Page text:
The Spanish marriage negotiations continue throughout this period. They involved the reconciliation of things by nature irreconcilable, and neither side acted with complete sincerity. The Spaniards used them to prevent James from making any other alliance, more particularly with France, and to divert him from any action prejudicial to their interests; James considered they would serve to stop the mouths of friends and to keep the Spaniards from intrigues against his life. But, in spite of this mutual insincerity, both parties seem more than once to have deceived themselves as well into believing in the genuineness of the transaction.

The comedy was performed on three separate stages, in England, at Rome and in Spain. In England public sentiment remained as strongly opposed to the marriage as ever. During the king's progress of August, 1621, Buckingham, learning that the whole country considered him as the author of the marriage negotiations, said to the king before a number of people that his Majesty would recollect that it was not he but another, whom he named (fn. 5) (No. 146). Only one party favoured it, the Catholics, and their priests presented a petition to Gondomar in its favour (No. 271). James continued as infatuated about it as ever and would brook no contradiction on the subject. In the autumn of 1621 he told the Council that if God did not come down from Heaven to forbid him, he meant to make that marriage (No. 193). At the same time he was disturbed by rumours that the Spaniards had some other bridegroom in view for the infanta. It was reported that Philip III on his death-bed had told the infanta that he was sorry he had not married her, but that would concern her brother, who ought to make her empress (No. 40). The persistence of these reports about the emperor's son caused the king much uneasiness until he was assured by Gondomar that there was nothing in them (Nos. 155, 186). Somewhat later the Spaniards seem to have entertained the idea of marrying the infanta to the young Archduke of Tuscany (No. 459). Nevertheless, James professed the fullest assurance that the Spaniards would keep their engagements with him, protesting that they would be the biggest rascals in the world if they did not (Nos. 390, 542). At the same time he was becoming impatient at the long delay and anxious to bring matters to a crisis. He imagined that once they had the bride safely in England they could make the King of Spain do what they liked, while they need not submit to him in anything (No. 520). Despatch was the one thing essential. Before leaving for Spain Digby told Lando that he would rather marry the prince, who was of the right age and could not wait long, because he was the sole heir to the throne, to any princess soever in a month, than wait a year for the Spaniard (No. 397). As the summer of 1622 wore on this feeling of impatience seems to have grown stronger, both Buckingham and James becoming more and more determined not to suffer any further delay (No. 544).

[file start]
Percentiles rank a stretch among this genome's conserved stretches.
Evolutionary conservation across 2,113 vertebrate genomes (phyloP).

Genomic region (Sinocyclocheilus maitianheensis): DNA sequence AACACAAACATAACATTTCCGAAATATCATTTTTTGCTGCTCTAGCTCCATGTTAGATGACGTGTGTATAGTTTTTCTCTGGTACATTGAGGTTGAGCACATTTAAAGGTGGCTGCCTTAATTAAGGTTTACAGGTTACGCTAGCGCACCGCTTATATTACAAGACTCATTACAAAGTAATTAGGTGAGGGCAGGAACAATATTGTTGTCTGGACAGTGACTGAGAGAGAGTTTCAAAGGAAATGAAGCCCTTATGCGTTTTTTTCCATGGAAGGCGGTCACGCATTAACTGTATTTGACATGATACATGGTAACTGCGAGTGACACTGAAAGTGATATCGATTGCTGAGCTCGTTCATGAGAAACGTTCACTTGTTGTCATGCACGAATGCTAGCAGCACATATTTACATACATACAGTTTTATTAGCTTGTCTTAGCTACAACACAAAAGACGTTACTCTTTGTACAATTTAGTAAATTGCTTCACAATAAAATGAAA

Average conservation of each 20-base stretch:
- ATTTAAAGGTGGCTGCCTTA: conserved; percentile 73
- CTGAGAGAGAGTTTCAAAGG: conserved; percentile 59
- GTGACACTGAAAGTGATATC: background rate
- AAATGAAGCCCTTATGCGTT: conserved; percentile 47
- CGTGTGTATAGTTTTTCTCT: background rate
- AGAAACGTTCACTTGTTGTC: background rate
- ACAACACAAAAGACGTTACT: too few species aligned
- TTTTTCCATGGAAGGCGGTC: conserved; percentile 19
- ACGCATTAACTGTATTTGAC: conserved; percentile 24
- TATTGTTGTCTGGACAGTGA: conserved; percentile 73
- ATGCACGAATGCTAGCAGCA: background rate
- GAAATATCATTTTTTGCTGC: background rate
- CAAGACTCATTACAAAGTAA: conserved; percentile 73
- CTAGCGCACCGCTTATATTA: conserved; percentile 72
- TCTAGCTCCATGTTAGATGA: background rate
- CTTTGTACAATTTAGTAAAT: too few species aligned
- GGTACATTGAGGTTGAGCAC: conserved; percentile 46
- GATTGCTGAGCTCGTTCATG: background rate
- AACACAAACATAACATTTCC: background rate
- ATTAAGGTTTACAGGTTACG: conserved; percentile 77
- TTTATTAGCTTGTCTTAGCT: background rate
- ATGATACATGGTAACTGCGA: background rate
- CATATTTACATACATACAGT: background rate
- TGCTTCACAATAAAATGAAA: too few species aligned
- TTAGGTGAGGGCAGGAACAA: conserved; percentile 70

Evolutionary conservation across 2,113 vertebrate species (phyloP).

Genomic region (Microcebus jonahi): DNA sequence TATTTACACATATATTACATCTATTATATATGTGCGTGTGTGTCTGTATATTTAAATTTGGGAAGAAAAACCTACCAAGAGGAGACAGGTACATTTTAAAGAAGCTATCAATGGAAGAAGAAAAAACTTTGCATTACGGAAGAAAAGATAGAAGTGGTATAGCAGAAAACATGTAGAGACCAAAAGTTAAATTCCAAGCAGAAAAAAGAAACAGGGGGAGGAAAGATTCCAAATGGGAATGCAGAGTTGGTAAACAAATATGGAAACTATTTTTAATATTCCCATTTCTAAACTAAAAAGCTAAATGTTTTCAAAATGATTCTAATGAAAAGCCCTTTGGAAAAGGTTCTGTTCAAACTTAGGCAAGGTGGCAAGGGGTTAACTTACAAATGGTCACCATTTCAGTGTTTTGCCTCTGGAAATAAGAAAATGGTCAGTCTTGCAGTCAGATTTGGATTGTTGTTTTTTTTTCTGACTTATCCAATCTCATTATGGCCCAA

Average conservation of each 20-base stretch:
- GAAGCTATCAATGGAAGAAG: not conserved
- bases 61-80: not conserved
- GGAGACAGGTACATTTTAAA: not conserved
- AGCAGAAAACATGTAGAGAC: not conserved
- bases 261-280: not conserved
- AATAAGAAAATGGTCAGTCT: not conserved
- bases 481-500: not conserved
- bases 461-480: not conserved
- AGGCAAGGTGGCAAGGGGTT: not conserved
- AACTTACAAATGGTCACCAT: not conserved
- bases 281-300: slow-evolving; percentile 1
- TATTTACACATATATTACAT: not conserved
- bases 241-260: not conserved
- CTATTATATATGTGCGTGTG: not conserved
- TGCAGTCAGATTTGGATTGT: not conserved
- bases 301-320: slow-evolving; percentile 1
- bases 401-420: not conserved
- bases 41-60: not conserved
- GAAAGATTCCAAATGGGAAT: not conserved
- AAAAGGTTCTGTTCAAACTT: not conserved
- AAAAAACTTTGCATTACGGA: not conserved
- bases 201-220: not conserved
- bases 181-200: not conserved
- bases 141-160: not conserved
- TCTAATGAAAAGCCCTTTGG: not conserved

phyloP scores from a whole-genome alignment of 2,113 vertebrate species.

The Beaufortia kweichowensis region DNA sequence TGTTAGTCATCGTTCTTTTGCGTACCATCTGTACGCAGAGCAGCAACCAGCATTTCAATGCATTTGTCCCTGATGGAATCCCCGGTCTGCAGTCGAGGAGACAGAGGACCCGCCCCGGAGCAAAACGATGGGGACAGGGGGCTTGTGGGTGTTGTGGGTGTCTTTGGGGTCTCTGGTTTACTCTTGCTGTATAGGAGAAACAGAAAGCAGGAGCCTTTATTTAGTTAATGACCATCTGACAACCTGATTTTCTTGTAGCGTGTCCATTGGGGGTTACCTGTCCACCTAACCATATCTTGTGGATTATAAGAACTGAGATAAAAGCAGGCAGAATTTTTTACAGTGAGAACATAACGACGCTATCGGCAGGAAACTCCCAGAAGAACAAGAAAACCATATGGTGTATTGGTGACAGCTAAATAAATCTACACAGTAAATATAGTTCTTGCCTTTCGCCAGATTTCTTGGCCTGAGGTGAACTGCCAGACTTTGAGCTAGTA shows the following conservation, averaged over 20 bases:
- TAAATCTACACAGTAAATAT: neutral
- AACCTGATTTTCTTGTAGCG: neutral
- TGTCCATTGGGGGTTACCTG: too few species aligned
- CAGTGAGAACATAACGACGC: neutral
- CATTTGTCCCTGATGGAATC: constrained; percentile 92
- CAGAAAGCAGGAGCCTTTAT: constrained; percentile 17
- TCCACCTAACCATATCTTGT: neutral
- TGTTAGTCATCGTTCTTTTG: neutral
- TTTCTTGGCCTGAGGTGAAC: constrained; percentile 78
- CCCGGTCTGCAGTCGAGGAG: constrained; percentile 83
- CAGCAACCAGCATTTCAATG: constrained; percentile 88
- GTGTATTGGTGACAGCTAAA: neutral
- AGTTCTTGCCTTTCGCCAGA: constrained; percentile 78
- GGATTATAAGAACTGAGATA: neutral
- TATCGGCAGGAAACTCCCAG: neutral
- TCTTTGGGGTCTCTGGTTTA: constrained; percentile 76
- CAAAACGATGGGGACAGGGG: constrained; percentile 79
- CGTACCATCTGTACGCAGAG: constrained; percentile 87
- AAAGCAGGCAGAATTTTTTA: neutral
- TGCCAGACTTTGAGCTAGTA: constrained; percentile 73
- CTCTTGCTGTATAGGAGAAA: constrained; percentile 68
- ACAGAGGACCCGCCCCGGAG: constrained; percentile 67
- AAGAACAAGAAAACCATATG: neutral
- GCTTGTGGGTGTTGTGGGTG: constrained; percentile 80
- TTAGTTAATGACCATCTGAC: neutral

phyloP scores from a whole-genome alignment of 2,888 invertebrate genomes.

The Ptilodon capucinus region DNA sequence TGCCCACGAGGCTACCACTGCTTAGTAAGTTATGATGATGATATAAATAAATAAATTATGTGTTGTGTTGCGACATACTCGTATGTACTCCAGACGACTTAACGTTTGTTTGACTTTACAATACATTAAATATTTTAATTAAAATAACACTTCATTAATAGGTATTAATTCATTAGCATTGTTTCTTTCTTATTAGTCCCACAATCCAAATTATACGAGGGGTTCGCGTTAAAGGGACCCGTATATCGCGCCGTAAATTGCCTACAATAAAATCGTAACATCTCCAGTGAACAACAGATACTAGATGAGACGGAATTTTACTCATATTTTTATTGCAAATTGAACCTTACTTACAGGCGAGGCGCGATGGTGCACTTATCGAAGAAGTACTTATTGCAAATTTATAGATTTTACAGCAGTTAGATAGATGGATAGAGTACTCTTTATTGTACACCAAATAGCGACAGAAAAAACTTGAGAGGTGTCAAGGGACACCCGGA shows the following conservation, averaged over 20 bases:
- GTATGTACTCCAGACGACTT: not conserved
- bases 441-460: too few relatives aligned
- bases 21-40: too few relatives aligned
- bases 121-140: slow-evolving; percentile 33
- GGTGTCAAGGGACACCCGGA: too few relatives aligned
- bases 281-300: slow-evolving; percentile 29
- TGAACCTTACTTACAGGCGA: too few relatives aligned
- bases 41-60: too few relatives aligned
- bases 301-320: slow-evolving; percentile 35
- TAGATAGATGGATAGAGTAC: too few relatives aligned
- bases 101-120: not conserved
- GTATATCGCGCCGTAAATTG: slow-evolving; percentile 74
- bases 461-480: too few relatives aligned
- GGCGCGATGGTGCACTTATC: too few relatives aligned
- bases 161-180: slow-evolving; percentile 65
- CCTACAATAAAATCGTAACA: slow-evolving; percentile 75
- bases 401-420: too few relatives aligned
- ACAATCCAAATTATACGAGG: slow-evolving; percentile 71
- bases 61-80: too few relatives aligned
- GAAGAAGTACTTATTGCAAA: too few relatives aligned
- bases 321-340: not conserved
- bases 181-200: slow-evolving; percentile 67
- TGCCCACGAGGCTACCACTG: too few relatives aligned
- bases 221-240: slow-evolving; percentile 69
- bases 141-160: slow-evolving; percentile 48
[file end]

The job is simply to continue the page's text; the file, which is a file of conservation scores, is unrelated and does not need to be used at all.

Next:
At Rome the pope acted out of complacency for the Spaniards, to assist their general policy in Europe. The Dominican Lafuente was sent from Spain to ask the pope to grant the dispensation necessary for marriage with a heretic. A congregation of four Cardinals, of which the pope's nephew Cardinal Ludovisio eventually became a member, was appointed to go into the matter. They raised various objections, which Lafuente was able to answer in a satisfactory manner (No. 213). But in spite of every appearance of genuineness, carried so far as to deceive the Spanish ministers themselves, the whole performance was nothing but a solemn comedy staged in the interests of Spain. Fresh difficulties were constantly being raised with the sole object of gaining time. Cardinal Ludovisio confided to the Venetian ambassador Zen that the congregation was nothing and would do nothing. They made a show at the request of the Spaniards, who professed to desire the marriage, but in reality they neither desired the conclusion nor the exclusion of the business, so that they might afterwards do what the progress of events might show would profit them most (No. 308). James himself was in direct communication with Rome by means of an agent named George Gage, who passed to and fro with communications. The king is said to have written direct to Cardinal Borgia, asking for his interest in the affair (No. 572). He also sent letters to Cardinal Ludovisio and the pope. He also was by no means innocent of intent to deceive. He held out hopes of a more generous treatment for the English Catholics, which he can hardly have intended to realise. He even hinted at the possibility of his becoming a Catholic himself. It became widely believed that the Archbishop of Spalato, who had gone to England as a convert from the Catholic faith, had received a safe conduct from the pope to go to Rome and arrange for the reconciliation of James with the Catholic Church (Nos. 231, 294, 317). The rumour obtained such currency that James thought it necessary to make a public declaration that he never contemplated any such thing and to obtain a written statement from Dominis to the same effect (No. 369). About the same time the Nuncio Scappi at Milan was given to understand that he was to be one of two persons to go to England to complete the Romanising of the king (No. 224). That James was directly responsible for these reports is most unlikely, though his general behaviour gave them some colour. He can hardly be so lightly exonerated of attempting to deceive the pope by saying that he would like them to send him some distinguished man of learning, such as the Cardinal du Perron, who might reason with him (No. 740).